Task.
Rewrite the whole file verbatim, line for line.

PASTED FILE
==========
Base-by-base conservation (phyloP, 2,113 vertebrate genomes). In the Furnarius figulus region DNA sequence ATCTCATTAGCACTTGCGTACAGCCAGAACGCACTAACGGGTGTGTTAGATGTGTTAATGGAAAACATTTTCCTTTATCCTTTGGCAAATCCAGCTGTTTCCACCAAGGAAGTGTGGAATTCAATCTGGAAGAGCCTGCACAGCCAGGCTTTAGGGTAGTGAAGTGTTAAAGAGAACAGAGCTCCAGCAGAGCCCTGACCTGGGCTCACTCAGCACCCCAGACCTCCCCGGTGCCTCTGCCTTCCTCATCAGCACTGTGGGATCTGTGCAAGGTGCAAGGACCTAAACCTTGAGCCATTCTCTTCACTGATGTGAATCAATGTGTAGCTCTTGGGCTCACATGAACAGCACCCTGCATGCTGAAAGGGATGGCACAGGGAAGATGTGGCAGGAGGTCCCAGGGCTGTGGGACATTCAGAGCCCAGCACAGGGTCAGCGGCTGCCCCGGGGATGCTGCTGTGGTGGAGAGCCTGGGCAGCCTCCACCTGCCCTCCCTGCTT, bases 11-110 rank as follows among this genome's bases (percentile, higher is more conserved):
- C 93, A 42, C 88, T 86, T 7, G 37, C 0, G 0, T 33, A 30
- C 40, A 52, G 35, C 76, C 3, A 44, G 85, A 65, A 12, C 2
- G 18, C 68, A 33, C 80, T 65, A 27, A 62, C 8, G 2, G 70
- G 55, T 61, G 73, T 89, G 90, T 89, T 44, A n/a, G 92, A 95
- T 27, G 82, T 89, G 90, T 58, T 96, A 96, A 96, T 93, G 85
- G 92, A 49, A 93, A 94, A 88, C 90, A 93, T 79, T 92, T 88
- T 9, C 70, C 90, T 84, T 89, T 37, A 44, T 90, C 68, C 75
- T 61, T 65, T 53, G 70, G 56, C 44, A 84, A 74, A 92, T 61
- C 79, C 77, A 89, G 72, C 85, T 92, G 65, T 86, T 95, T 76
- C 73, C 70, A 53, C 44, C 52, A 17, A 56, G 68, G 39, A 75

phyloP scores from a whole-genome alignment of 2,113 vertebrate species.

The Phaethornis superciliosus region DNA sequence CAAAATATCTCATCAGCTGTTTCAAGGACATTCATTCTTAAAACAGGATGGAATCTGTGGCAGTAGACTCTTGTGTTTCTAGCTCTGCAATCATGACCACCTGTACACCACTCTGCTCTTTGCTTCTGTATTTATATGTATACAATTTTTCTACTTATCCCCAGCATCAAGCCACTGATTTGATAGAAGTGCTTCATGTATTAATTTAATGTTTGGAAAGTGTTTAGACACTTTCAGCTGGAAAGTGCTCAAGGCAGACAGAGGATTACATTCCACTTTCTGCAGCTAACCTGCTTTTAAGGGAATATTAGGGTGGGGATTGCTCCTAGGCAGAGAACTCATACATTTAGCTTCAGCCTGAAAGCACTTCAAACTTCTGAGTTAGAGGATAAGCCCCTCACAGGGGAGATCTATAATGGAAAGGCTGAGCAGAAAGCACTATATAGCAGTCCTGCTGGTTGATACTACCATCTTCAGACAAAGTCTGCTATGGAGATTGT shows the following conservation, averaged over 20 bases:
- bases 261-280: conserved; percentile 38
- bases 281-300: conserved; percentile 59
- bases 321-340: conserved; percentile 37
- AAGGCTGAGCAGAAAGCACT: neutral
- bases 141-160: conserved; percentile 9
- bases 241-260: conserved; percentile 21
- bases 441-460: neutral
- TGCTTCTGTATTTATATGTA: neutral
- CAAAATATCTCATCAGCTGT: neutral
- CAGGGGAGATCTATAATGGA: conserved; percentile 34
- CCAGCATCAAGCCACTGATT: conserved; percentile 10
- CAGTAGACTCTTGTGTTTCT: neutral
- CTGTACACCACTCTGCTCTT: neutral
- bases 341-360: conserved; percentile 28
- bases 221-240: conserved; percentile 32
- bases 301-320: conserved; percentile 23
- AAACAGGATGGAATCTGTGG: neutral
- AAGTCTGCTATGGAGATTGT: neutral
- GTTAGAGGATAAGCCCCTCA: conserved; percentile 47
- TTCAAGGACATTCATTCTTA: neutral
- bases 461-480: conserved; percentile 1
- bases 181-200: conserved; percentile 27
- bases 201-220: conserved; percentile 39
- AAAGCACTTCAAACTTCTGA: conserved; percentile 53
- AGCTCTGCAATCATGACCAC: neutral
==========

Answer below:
Base-by-base conservation (phyloP, 2,113 vertebrate genomes). In the Furnarius figulus region DNA sequence ATCTCATTAGCACTTGCGTACAGCCAGAACGCACTAACGGGTGTGTTAGATGTGTTAATGGAAAACATTTTCCTTTATCCTTTGGCAAATCCAGCTGTTTCCACCAAGGAAGTGTGGAATTCAATCTGGAAGAGCCTGCACAGCCAGGCTTTAGGGTAGTGAAGTGTTAAAGAGAACAGAGCTCCAGCAGAGCCCTGACCTGGGCTCACTCAGCACCCCAGACCTCCCCGGTGCCTCTGCCTTCCTCATCAGCACTGTGGGATCTGTGCAAGGTGCAAGGACCTAAACCTTGAGCCATTCTCTTCACTGATGTGAATCAATGTGTAGCTCTTGGGCTCACATGAACAGCACCCTGCATGCTGAAAGGGATGGCACAGGGAAGATGTGGCAGGAGGTCCCAGGGCTGTGGGACATTCAGAGCCCAGCACAGGGTCAGCGGCTGCCCCGGGGATGCTGCTGTGGTGGAGAGCCTGGGCAGCCTCCACCTGCCCTCCCTGCTT, bases 11-110 rank as follows among this genome's bases (percentile, higher is more conserved):
- C 93, A 42, C 88, T 86, T 7, G 37, C 0, G 0, T 33, A 30
- C 40, A 52, G 35, C 76, C 3, A 44, G 85, A 65, A 12, C 2
- G 18, C 68, A 33, C 80, T 65, A 27, A 62, C 8, G 2, G 70
- G 55, T 61, G 73, T 89, G 90, T 89, T 44, A n/a, G 92, A 95
- T 27, G 82, T 89, G 90, T 58, T 96, A 96, A 96, T 93, G 85
- G 92, A 49, A 93, A 94, A 88, C 90, A 93, T 79, T 92, T 88
- T 9, C 70, C 90, T 84, T 89, T 37, A 44, T 90, C 68, C 75
- T 61, T 65, T 53, G 70, G 56, C 44, A 84, A 74, A 92, T 61
- C 79, C 77, A 89, G 72, C 85, T 92, G 65, T 86, T 95, T 76
- C 73, C 70, A 53, C 44, C 52, A 17, A 56, G 68, G 39, A 75

phyloP scores from a whole-genome alignment of 2,113 vertebrate species.

The Phaethornis superciliosus region DNA sequence CAAAATATCTCATCAGCTGTTTCAAGGACATTCATTCTTAAAACAGGATGGAATCTGTGGCAGTAGACTCTTGTGTTTCTAGCTCTGCAATCATGACCACCTGTACACCACTCTGCTCTTTGCTTCTGTATTTATATGTATACAATTTTTCTACTTATCCCCAGCATCAAGCCACTGATTTGATAGAAGTGCTTCATGTATTAATTTAATGTTTGGAAAGTGTTTAGACACTTTCAGCTGGAAAGTGCTCAAGGCAGACAGAGGATTACATTCCACTTTCTGCAGCTAACCTGCTTTTAAGGGAATATTAGGGTGGGGATTGCTCCTAGGCAGAGAACTCATACATTTAGCTTCAGCCTGAAAGCACTTCAAACTTCTGAGTTAGAGGATAAGCCCCTCACAGGGGAGATCTATAATGGAAAGGCTGAGCAGAAAGCACTATATAGCAGTCCTGCTGGTTGATACTACCATCTTCAGACAAAGTCTGCTATGGAGATTGT shows the following conservation, averaged over 20 bases:
- bases 261-280: conserved; percentile 38
- bases 281-300: conserved; percentile 59
- bases 321-340: conserved; percentile 37
- AAGGCTGAGCAGAAAGCACT: neutral
- bases 141-160: conserved; percentile 9
- bases 241-260: conserved; percentile 21
- bases 441-460: neutral
- TGCTTCTGTATTTATATGTA: neutral
- CAAAATATCTCATCAGCTGT: neutral
- CAGGGGAGATCTATAATGGA: conserved; percentile 34
- CCAGCATCAAGCCACTGATT: conserved; percentile 10
- CAGTAGACTCTTGTGTTTCT: neutral
- CTGTACACCACTCTGCTCTT: neutral
- bases 341-360: conserved; percentile 28
- bases 221-240: conserved; percentile 32
- bases 301-320: conserved; percentile 23
- AAACAGGATGGAATCTGTGG: neutral
- AAGTCTGCTATGGAGATTGT: neutral
- GTTAGAGGATAAGCCCCTCA: conserved; percentile 47
- TTCAAGGACATTCATTCTTA: neutral
- bases 461-480: conserved; percentile 1
- bases 181-200: conserved; percentile 27
- bases 201-220: conserved; percentile 39
- AAAGCACTTCAAACTTCTGA: conserved; percentile 53
- AGCTCTGCAATCATGACCAC: neutral